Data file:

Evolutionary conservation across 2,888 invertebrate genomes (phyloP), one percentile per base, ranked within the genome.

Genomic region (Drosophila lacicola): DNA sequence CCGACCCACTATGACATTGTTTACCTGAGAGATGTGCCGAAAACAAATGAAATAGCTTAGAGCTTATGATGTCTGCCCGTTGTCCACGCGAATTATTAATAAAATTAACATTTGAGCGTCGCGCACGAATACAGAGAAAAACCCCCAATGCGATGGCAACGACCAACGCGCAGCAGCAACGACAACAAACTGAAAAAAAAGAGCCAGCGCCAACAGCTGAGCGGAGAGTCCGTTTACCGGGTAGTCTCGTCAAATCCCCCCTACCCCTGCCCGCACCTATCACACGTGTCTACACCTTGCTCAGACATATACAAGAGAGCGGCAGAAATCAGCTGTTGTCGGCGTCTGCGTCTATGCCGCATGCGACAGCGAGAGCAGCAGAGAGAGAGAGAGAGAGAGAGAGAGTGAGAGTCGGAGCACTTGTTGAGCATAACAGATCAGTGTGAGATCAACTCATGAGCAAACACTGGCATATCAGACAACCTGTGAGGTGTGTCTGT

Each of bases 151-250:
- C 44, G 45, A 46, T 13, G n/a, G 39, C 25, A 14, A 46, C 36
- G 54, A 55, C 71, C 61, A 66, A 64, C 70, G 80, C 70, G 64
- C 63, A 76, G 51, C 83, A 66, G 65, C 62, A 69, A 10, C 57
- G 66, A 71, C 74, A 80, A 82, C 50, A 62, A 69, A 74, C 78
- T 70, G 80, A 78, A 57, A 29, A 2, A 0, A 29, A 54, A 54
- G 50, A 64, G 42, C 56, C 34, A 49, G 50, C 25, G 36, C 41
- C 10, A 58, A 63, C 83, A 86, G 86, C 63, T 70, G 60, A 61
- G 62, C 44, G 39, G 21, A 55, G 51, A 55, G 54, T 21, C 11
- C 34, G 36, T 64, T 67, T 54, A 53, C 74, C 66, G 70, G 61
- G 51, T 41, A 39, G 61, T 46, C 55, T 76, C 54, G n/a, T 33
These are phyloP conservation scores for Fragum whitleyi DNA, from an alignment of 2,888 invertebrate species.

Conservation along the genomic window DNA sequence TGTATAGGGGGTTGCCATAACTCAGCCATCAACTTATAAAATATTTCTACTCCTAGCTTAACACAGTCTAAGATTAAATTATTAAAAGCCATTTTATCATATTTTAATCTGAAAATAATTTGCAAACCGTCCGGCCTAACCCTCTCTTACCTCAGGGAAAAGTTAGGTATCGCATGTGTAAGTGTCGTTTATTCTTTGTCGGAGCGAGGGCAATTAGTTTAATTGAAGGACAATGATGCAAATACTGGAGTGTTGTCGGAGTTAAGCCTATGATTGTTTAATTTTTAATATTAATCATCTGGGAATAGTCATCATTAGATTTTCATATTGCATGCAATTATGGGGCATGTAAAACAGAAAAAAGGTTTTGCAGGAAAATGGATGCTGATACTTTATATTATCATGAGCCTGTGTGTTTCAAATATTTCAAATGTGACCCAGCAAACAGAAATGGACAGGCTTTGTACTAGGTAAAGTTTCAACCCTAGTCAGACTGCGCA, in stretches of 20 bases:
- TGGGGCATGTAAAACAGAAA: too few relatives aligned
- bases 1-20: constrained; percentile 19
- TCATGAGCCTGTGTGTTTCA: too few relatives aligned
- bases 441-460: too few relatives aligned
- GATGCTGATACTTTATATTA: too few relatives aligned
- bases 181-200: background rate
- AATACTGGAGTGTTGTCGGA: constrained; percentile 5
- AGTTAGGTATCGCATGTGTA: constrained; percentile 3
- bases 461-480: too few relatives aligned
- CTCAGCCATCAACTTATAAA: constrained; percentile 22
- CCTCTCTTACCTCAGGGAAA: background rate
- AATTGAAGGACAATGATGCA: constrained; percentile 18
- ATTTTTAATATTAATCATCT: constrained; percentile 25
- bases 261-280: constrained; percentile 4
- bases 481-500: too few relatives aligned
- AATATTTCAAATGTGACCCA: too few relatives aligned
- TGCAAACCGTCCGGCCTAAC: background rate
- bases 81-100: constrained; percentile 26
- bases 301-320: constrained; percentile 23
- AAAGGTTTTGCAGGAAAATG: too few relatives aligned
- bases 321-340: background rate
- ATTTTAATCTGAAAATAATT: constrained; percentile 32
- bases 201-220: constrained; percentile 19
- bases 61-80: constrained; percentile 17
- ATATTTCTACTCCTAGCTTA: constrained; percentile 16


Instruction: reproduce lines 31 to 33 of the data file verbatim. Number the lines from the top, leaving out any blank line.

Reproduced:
- AATATTTCAAATGTGACCCA: too few relatives aligned
- TGCAAACCGTCCGGCCTAAC: background rate
- bases 81-100: constrained; percentile 26